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Rare Grain Attracting New Markets
Interest in drought-resistant crops and healthy, gluten-free grains is pushing U.S. research in teff, a native Ethiopian grain.
“It grows well in California but has grown in other parts of the U.S.,” says Zion Taddese. As the owner of Queen Sheba Ethiopian Food in Sacramento, Calif., she has a personal stake in teff, a main ingredient in injura, a fermented flatbread that is a staple at her restaurant.
While there are a few U.S. growers, demand is growing - along with higher prices - and she sees opportunity for U.S. and Ethiopian farmers as well as consumers. Teff has 3 times more iron and about twice as much fiber as traditional U.S. grains, as well as many other nutritional benefits.
Taddese founded Sheba Farms LLC and collaborates with UC Davis (University of California) researchers to develop the best varieties and methods to grow teff in the U.S.
The grain has its challenges. As a tall grass it has lodging issues and it can lose as much as 20 to 30 percent of the ripe seed. Plus, the seed is tiny, creating challenges for harvesting and cleaning it. Made into flour, teff can be substituted for other flours. It is versatile and can be planted in April or July and is ready to harvest in about 3 mos.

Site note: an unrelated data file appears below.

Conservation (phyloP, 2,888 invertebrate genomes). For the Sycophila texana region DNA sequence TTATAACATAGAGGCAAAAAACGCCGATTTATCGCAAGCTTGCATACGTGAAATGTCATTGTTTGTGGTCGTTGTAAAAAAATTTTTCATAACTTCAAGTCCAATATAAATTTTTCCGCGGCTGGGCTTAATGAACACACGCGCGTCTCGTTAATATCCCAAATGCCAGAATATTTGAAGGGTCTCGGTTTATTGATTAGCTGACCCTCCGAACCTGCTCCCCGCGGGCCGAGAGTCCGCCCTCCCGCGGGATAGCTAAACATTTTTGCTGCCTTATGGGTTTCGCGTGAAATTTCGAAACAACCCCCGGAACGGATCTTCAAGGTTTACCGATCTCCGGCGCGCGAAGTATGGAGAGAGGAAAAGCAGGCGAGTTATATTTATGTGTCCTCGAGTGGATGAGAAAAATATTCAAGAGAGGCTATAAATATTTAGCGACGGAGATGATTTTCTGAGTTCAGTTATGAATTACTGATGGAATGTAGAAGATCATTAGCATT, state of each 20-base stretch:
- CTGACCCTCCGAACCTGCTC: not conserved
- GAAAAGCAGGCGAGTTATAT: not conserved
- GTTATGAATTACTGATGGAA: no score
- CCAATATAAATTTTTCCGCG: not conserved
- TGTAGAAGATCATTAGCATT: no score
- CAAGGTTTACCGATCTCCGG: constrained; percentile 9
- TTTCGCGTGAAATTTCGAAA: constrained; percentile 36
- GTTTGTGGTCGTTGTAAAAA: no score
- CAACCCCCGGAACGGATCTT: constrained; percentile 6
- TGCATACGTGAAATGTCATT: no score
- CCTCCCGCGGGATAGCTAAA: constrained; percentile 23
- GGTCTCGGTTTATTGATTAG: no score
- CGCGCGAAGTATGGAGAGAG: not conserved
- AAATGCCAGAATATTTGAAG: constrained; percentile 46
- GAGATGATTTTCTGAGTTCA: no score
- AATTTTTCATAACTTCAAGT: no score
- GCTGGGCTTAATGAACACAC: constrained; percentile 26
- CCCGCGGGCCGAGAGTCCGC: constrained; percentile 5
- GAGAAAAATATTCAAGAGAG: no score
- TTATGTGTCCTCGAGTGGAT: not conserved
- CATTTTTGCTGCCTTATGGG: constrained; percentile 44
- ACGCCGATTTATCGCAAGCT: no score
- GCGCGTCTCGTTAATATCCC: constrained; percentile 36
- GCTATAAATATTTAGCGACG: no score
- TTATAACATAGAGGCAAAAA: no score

Last year a couple of California farmers planted small 4-acre trial plots of brown and white varieties of teff, netting 2,000 lbs. of grain. (The grass can also be used for animal feed.)
Taddese’s plans for Sheba Farms LLC include developing a processing center to mill and package teff according to USDA regulations. It is also a center for sharing knowledge of best practice methods that help both U.S. and Ethiopian farmers.  Taddese welcomes calls from people interested in learning more and investing in Sheba Farms LLC.
Contact: FARM SHOW Followup, Sheba Farms LLC, 1704 Broadway, Sacramento, Calif. 95818 (ph 916 549-3919; www.shebafarms.org; zion@queenshebas.com; Facebook - Sheba Farms LLC).

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2021 - Volume #45, Issue #4